Monthly Archives: January 2016

Marketing Strategies — Help!

Just a short post to let you know I am trying to upgrade my marketing of “In the Rafters.” It seems mysteries, which are self-published, have a harder time reaching readers than Pride and Prejudice Variations, which have a built-in readership. (As you know I have two P&P variations out there, just waiting for more readers–”Mr. Darcy and the Lady with the Fine Eyes” and” Mr. Darcy’s Foreboding.”)

The problem is a good one though. Mysteries are the most popular form of fiction (next to romance) and my mystery is also a romance. Hence if I can just bring it to the ATTENTION of all those readers, I am good-to-go. What is problem then you may ask? Well, it seems that mysteries are also published in great numbers every month. So it is hard to get one’s own mystery the ATTENTION it needs. ┬áPlease read “In the Rafters” and write a sparkling review.

That is step number one, I think, and a good one…asking my blog readers to READ and REVIEW my novel, In the Rafters.” Help!

Please read In the Rafters and write a good review. I need help with exposure.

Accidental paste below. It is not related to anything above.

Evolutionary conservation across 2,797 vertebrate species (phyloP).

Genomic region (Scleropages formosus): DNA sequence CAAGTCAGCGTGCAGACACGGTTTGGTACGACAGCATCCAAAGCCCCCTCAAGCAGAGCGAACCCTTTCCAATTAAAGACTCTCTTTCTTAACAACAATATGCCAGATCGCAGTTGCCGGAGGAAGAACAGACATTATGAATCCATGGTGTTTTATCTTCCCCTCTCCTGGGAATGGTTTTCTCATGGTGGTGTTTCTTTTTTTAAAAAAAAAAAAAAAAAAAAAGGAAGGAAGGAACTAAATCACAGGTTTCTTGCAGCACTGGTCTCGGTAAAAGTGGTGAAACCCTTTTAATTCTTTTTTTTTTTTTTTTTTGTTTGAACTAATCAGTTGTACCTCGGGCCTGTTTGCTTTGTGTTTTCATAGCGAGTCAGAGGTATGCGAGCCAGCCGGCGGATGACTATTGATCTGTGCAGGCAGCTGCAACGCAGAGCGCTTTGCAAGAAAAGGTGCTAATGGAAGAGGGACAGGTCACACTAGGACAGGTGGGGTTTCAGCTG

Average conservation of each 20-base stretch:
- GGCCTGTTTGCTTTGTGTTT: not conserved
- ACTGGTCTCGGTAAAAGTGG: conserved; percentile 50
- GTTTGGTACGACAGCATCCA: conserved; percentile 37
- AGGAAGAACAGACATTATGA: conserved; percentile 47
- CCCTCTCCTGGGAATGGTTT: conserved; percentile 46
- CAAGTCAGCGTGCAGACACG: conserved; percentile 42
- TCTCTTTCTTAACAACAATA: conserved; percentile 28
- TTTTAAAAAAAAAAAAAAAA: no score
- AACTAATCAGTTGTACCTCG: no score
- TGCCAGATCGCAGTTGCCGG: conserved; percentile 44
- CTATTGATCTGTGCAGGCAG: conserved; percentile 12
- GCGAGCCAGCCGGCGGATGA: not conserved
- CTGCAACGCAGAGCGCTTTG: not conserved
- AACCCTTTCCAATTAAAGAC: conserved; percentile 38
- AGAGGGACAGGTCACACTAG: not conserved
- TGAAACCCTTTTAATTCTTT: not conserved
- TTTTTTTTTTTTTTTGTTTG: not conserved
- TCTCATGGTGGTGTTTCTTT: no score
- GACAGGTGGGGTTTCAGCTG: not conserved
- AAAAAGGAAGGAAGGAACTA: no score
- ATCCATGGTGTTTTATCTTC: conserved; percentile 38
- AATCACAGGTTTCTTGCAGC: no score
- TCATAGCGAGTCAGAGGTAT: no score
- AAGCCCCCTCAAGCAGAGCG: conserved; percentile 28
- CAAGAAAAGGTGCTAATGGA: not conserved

Help, all you mystery readers out there. Selling my P & P Variations was not too difficult. However, I have now put the first (“In the Rafters”) of my six mysteries up on Amazon and am getting almost zero sales. It seems that so many mysteries get published every month that it is hard to get an audience. So please read about Millicent and Lute Girard and their lovely life of amateur detection in the world of ┬ábucolic central Kentucky horse farms. Then write me a glowing review. I thank you in advance.

“In the Rafters” introduces my heroine (Millicent) and her discovery of a handsome hero (Lute) and their subsequent love at first sight romance. The first half of the mystery centers on the solution of the theft of seventeen thoroughbreds, obviously a major catastrophe in the Bluegrass of Kentucky. This eventually leads to an even more serious crime–the murder of an English professor of Eastern Kentucky University. The victim, Dr. J J Carstairs, is not only a neighbor of Millicent’s, but also a fellow professor, whose office is across the hall. Millicent, whose specialty at the university is Mystery Fiction, ┬ácannot rest until she solves this conundrum as well. Before it’s over Millicent actually finds herself hung “in the rafters” of a tobacco barn. I promise you will enjoy the mystery and the romance. Give the novel a review on Amazon, so I can get the other five out there for my readers.